Kris has just announced the PC-BSD 9.1 code freeze. This means that all of the menu strings are frozen, allowing translators to finish their localizations in time for 9.1-RELEASE.
You can view the status of localizations here.
If you would like to assist with a translation, instructions for getting started are here.
PC-BSD’s jail management GUI, Warden®, has been completely redesigned for 9.1. It now supports the management of three types of jails:
Traditional Jail: FreeBSD jail used to install and run network services such as a web server or a database which is accessible to other systems on a network or over the Internet.
Ports Jail: allows you to safely install software using FreeBSD packages or ports (without touching the packages that came with the OS) while providing access to that software from your PC-BSD system.
Linux Jail: allows you to install a Linux operating system within a jail.
Yup, that’s right, you can install Linux (at this time, Debian Squeeze) into a FreeBSD jail. And, since a jail uses the filesystem of the host, if the PC-BSD system is formatted with ZFS, a Linux jail can take advantage of ZFS features such as snapshots. Details can be found in the Warden® section of the upcoming 9.1 Users Guide.
If you’d like to try out this feature before BETA1 is available, use the instructions in New Features for the Impatient. If /usr/local/share/warden/linux-installs/debian-6-squeeze does not exist on your system, you can download it from here (download link at bottom of page). You will also need to install the debootstrap utility using pkg_add –r debootstrap.
If you’re using ZFS (or looking for a reason to do so), one of the new features in 9.1 is support for multiple boot environments. Imagine the following scenarios:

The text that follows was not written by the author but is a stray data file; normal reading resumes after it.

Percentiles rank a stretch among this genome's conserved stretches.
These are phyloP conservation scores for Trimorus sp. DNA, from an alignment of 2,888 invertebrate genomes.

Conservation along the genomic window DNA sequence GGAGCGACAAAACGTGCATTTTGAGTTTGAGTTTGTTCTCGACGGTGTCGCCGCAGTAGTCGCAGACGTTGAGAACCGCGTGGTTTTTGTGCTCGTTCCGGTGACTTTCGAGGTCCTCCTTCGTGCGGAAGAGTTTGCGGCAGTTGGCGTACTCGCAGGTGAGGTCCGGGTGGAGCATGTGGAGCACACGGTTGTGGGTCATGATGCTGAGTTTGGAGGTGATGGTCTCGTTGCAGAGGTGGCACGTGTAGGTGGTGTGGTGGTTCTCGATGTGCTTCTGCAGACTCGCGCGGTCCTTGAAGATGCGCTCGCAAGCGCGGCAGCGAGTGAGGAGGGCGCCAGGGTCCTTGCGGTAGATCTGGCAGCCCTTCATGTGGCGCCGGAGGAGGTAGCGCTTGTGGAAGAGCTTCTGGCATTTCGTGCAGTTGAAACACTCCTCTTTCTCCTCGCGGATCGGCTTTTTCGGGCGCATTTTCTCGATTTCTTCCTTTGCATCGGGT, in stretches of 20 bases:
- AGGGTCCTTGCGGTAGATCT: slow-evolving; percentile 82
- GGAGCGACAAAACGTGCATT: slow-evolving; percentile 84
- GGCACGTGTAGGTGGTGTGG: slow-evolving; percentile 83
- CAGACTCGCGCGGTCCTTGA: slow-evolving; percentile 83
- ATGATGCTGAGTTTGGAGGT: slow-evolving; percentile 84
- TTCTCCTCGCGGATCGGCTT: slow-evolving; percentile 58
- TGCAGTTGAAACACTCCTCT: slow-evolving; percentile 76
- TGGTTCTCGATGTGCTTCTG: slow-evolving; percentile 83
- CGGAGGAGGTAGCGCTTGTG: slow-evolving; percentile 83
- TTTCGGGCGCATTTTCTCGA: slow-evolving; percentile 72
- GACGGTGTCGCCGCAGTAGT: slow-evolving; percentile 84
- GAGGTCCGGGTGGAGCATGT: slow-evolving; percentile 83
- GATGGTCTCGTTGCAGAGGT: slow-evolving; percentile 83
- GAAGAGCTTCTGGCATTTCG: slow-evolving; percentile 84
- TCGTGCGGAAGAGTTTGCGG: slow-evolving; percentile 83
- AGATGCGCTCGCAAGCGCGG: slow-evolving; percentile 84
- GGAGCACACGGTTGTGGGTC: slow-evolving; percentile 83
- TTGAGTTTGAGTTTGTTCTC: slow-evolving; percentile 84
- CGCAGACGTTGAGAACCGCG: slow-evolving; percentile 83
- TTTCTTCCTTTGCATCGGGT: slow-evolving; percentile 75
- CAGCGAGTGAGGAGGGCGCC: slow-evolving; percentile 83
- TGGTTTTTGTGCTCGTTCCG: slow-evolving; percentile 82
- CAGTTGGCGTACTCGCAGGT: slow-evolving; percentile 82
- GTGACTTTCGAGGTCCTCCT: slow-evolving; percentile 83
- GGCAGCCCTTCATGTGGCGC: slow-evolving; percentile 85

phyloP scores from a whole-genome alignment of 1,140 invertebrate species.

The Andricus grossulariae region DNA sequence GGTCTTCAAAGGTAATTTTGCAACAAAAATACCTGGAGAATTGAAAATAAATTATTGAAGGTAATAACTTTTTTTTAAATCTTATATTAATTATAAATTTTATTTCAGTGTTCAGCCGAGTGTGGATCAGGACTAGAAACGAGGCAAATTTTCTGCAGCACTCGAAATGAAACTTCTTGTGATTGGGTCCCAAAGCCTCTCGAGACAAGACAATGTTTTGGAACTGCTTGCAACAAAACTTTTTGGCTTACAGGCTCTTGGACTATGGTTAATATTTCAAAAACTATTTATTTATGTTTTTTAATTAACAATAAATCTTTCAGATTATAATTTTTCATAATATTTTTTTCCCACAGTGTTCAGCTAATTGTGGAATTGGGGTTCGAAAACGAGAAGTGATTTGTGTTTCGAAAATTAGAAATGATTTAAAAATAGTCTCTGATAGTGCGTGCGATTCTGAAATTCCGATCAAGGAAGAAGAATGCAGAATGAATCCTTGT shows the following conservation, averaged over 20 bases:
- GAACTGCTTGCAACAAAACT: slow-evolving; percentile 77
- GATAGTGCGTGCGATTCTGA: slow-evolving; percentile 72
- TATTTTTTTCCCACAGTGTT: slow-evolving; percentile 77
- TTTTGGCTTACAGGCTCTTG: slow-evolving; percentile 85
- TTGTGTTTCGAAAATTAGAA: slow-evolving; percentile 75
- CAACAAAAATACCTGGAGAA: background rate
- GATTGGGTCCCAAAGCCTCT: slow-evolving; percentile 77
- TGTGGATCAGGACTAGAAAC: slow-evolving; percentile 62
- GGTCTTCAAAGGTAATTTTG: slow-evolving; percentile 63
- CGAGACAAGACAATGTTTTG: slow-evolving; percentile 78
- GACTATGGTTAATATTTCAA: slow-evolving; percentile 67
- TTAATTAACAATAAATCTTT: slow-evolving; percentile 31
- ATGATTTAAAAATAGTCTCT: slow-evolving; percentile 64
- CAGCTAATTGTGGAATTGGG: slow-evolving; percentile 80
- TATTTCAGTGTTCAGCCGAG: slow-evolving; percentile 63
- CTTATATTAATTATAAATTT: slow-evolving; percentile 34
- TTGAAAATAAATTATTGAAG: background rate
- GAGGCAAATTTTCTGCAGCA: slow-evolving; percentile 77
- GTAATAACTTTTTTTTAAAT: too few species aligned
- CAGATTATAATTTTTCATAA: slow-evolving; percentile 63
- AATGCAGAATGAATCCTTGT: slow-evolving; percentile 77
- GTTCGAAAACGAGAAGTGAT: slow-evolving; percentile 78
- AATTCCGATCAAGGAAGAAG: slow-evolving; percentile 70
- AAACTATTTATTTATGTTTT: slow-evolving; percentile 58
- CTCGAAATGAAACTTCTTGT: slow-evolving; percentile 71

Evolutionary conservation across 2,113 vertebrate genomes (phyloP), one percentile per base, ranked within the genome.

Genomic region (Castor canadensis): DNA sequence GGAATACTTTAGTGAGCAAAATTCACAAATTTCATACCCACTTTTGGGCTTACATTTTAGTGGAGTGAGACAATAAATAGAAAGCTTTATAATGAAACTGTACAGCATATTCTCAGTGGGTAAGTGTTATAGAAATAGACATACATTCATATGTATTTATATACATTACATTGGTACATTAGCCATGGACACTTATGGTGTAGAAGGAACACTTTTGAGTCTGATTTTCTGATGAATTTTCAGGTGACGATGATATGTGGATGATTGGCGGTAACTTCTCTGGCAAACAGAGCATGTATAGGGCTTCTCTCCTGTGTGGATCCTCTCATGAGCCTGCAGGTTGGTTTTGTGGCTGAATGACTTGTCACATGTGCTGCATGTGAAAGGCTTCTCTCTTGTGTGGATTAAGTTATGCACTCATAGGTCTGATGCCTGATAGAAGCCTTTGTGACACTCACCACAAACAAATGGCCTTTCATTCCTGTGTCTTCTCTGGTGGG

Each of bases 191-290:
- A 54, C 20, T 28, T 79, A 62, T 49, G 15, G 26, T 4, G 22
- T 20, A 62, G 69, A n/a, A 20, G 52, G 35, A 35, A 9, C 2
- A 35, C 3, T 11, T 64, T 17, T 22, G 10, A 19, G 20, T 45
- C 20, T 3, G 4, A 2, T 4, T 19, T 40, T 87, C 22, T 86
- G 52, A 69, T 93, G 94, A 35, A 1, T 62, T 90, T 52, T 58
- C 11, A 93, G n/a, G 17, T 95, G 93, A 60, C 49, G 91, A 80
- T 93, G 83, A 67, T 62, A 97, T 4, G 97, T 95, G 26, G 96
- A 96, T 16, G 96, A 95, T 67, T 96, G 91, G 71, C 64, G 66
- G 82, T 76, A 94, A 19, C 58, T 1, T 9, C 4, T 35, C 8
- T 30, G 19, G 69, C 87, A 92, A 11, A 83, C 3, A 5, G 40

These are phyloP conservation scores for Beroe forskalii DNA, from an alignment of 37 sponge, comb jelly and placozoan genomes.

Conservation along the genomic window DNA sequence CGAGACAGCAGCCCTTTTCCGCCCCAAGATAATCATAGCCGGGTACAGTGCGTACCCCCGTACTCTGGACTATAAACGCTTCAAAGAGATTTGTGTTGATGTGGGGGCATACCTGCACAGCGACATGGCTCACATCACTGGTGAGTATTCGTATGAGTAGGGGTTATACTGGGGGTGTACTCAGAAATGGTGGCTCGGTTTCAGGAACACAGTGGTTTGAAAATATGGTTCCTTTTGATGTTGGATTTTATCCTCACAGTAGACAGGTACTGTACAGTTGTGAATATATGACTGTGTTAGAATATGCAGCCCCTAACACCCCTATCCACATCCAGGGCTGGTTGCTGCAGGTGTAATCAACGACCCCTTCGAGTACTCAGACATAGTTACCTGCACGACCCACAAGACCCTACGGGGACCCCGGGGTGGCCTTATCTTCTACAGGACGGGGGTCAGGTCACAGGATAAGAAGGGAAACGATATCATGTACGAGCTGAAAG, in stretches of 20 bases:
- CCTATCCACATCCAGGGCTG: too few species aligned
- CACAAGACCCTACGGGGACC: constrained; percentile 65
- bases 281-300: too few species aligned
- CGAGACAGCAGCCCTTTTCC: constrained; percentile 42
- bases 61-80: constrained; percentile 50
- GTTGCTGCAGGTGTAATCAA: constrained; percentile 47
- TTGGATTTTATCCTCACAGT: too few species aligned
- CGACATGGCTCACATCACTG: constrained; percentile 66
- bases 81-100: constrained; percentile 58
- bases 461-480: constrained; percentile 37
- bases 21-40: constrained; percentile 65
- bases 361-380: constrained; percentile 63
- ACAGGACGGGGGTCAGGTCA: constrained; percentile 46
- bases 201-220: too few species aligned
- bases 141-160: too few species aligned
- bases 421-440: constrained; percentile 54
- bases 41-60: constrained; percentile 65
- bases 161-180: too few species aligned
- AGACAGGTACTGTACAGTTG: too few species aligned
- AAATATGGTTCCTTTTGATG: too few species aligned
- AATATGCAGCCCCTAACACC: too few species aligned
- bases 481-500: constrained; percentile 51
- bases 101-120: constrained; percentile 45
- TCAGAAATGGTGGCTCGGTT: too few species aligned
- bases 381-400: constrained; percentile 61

- you upgrade your operating system, hate it, and wish you could go back to the old version
- you upgrade some software which breaks something else
- you want to perform some tests without permanently affecting the files on your current operating system
Multiple boot environments make those scenarios do-able in two easy to use commands. Before making changes to your system, simply use the beadm create command to create a copy of the current filesystem. Do your stuff. To go back to what the system used to look like, use the beadm activate command to instruct the system to boot into the copy of the previous boot environment and reboot. It really is as easy as that!
Documentation for multiple boot environments can be found in this page of the upcoming 9.1 PC-BSD Users Handbook. This feature became available with the 9-STABLE 20120622 snapshot and will also be in the upcoming BETA1.
FreeBSD/PC-BSD 9.1 are due out by the end of the summer and we are getting close to issuing the first BETA for 9.1. In anticipation of code freeze, Kris is busy getting in the last of the features. Over the next few weeks, we’ll highlight some of the cooler features coming in 9.1.
For those of you who would like to try out the features before BETA1 is released, instructions for building an updated control panel are provided below for both PC-BSD and FreeBSD systems. These have been tested on 9.0.
For PC-BSD, in System Manager -> System Packages make sure that Development -> Development-Qt and Development-VCS are installed. You’ll also need to install system source in System Manager -> Tasks.
For FreeBSD, make sure that you have /usr/src/sys and the following packages are installed:
Once the dependent software is installed, become the superuser, cd to a directory suitable for downloading the PC-BSD src, and run these commands:
svn co svn://svn.pcbsd.org/pcbsd/current/src-qt4
Some icons also rely on updated scripts which can be built using these commands from the original download directory:
svn co svn://svn.pcbsd.org/pcbsd/current/src-sh
On a PC-BSD system, Control Panel will be updated and available from the GUI. On a FreeBSD system, you can start Control Panel by typing pc-controlpanel from an X session. You can also start individual control panel icons using the commands listed in /usr/local/bin/pc-*.